We arrived on Tidung just as it was getting dark.  I felt bad for the fisherman whose boat we charted as it was going to be a long dark trip back.  We jumped on shore and walked into town.  Tidung is a community of 4000 whose economy is 90% fishing. There are no hotels, no formal restaurants aside from Warungs and no running water.  We just started walking through the streets looking for a home-stay.  These are people who have extra rooms and rent them out to travelers.  Typically they are very inexpensive and include breakfast.  We found one place with the help of a curious woman.  The owners, Nanana and Mus, spoke no english at all. Combined with our poor skills in Bahasa it took about 15 minutes to settle on a price.  For the first night it was $13.  The room was very comfortable, aside for the lack of air conditioning.  It was bucket showers and a stoop-and-poop toilet.  After dropping our things off we set out to find a place to eat.  We found a very kind gentleman running a food cart.  He made some amazing mie goreng, perhaps the best Ive had yet and we quickly became the center of attention.  I couldnt help but visualize kids running across the island telling people there were two “bules” on the island. We attempted communication with them and after many “terima kasih’s” (thank you) we went back to out home-stay. 

In the morning I woke up early and did the rounds on the island in an attempt to find a snorkel tour. After not finding any to join I found a guy whose friend had a boat and would charter it for the whole day for $50. At 8am we met him and his deck hand.  The boat was a classic fishing boat with a motor that sounded like it would die at any minute. They wasted no time and got us to a great dive spot with in 15 minutes. The snorkeling was average.  A lot of the coral was dead.  It was a great contrast to the Lombok Gilis where the local dive shops pay the fisherman not to fish around the islands. The result is a vibrant sea life and some of the best snorkeling Ive ever done. The best part of the trip was probably the a little sandbar in the middle of the Java Sea. Pure white sand with some staghorn coral surrounding it and starfish littering the beach. We took some great pictures that I think would make great beer or chewing gum commercials.  We went to Pramuka for lunch, bought some beer, as they didnt sell it on Tidung and headed back.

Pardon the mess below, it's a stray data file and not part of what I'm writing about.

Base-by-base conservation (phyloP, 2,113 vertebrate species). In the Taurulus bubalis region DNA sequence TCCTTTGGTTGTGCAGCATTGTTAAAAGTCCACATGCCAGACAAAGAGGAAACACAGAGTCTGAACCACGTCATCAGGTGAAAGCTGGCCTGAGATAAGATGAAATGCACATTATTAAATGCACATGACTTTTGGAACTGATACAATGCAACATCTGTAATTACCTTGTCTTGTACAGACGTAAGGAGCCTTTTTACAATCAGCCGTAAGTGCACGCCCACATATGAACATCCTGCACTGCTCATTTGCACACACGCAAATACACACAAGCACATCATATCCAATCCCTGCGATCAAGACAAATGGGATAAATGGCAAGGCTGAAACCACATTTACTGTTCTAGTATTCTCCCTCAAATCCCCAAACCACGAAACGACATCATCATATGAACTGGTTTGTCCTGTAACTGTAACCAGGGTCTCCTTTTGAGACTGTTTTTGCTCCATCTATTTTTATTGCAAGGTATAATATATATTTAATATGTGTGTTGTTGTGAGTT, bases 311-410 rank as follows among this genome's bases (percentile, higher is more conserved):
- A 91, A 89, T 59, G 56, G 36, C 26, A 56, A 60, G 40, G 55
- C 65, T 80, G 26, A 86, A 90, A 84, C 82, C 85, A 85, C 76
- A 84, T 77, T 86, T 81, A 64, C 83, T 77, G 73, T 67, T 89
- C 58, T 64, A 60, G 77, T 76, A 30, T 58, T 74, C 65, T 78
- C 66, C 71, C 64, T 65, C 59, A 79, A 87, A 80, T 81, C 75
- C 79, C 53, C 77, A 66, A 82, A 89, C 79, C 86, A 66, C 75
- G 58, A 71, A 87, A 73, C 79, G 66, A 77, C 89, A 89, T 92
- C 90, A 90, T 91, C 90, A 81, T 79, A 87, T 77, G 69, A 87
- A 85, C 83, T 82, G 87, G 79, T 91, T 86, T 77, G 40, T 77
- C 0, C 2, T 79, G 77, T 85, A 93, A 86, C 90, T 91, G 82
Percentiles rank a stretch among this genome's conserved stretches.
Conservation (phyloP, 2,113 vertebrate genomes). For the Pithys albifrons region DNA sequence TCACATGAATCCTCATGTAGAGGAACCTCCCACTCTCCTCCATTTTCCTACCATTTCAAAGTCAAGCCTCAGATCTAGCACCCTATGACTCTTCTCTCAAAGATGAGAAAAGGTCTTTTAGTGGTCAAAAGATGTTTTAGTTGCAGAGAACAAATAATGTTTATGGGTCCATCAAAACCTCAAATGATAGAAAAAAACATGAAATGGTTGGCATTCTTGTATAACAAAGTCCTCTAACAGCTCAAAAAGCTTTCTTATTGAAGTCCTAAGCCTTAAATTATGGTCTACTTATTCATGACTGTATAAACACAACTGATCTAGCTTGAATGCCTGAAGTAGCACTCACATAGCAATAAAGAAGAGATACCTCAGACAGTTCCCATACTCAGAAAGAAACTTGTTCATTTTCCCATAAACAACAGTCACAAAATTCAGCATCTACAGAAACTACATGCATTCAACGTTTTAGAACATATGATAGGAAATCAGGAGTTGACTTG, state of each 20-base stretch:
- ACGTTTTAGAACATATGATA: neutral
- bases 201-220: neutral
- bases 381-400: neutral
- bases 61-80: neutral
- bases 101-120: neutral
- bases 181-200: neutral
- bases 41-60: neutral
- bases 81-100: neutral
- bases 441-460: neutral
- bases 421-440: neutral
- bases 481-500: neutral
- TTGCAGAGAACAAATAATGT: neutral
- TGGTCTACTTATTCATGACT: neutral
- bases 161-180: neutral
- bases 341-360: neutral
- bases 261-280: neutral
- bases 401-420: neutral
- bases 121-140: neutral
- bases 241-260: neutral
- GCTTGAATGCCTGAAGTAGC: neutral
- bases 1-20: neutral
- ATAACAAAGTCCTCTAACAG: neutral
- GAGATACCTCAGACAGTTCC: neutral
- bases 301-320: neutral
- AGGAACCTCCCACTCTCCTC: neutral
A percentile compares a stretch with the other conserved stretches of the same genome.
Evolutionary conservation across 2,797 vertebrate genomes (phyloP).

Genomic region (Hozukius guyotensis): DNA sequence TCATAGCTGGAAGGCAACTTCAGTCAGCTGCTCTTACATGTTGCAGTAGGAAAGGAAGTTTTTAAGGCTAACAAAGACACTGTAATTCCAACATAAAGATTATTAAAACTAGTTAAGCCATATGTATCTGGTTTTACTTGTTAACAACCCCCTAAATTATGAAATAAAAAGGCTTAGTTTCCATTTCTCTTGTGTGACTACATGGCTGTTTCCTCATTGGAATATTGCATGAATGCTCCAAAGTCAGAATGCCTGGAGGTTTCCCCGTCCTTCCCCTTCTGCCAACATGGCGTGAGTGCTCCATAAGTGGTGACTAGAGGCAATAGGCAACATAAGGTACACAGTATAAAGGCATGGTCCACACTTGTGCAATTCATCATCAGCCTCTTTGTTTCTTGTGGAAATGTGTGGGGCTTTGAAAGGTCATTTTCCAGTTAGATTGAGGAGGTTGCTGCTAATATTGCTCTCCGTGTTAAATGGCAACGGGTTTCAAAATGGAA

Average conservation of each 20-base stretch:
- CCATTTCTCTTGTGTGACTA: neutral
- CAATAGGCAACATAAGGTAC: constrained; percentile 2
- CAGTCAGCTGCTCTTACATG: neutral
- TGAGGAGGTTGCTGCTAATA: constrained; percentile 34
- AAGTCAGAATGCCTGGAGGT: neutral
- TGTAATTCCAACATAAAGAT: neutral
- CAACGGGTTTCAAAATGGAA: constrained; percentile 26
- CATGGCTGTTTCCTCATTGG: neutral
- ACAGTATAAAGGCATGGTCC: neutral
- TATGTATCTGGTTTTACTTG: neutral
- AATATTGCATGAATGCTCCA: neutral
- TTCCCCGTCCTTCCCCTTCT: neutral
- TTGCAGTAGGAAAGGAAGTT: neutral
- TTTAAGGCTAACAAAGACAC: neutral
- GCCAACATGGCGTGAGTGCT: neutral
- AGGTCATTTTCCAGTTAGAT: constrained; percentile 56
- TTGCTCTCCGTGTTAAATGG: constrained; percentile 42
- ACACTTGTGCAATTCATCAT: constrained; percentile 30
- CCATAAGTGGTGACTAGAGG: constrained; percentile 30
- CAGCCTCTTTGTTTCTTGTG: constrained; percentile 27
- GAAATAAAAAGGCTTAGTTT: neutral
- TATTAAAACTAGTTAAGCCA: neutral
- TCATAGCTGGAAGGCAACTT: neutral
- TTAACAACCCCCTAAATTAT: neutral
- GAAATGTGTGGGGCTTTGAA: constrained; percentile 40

We had made plans to go scuba diving with the islands only scuba instructor the next day.  It was going to cost us about $100 for two people, 3 dives and a 1 hour tanks.  However that night we learned that we hadn’t used enough or high enough sunblock as both of us were burned.  Not terrible but enough to make scuba diving uncomfortable. The next morning we decided to head back to Jakarta and come back again another time. We took the ferry back to Muara Angke and I talked with some locals about other great remote islands in East and West Java. 

All-in-all a pretty successful trip.  Ive been telling everyone that they should come here to visit because its so cheap to travel.  One of Lidas friends is coming in July but none of my friends have really expressed interest (except Joni!).  But I want to give you an example of just how cheap it is to travel.

  • One way to Pramuka $4/person
  • Chartered boat to Tidung $50
  • home-stay $13/night
  • 1 day boat charter for snorkeling $50
  • 3 meals per day $1.50
  • Bike rental $1.50/day
  • Snorkel gear $3/day
  • Return boat to Jakarta  $4/person 

So total for two days and two people we spent $158.  If we had known better, we could have saved $50 on the boat from Pramuka to Tidung by taking the direct boat from Muara Angke to Tidung, so really youre looking at about $100 for a weekend trip. We’re already planning out next one.  Talking about camping out on the beach this time.